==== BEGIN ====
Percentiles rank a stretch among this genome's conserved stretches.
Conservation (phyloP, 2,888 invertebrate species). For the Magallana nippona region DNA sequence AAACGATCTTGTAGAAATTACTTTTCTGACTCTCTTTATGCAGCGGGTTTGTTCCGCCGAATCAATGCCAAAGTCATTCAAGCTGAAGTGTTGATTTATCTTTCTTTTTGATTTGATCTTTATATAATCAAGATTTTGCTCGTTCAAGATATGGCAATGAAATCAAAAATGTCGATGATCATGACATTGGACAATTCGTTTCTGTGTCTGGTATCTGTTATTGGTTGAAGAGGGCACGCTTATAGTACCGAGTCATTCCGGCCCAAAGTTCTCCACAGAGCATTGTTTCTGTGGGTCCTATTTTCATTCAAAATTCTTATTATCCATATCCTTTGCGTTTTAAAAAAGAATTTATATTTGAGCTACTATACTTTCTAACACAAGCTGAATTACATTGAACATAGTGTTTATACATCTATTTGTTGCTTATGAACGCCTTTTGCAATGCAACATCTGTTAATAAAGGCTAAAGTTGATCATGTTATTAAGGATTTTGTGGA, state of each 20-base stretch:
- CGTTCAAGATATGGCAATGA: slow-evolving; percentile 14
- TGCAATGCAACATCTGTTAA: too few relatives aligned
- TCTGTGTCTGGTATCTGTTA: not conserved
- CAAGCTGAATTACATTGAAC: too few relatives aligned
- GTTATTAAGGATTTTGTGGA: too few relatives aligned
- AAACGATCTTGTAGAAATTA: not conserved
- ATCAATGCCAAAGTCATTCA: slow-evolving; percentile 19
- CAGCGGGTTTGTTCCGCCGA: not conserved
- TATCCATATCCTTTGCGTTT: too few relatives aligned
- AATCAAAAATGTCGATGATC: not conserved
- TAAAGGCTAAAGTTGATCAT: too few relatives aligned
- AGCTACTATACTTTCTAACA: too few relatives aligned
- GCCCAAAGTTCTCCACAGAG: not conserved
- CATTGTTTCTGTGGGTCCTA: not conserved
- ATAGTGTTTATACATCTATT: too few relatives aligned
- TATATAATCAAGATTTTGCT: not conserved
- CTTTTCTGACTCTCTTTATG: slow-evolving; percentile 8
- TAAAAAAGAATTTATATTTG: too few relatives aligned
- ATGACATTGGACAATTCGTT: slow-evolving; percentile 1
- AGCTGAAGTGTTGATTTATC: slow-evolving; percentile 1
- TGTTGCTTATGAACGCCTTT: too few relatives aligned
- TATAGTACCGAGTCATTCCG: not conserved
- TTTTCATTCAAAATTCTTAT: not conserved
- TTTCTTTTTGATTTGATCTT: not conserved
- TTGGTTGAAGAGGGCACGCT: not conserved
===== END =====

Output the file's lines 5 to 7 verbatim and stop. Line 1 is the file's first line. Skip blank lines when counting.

- TCTGTGTCTGGTATCTGTTA: not conserved
- CAAGCTGAATTACATTGAAC: too few relatives aligned
- GTTATTAAGGATTTTGTGGA: too few relatives aligned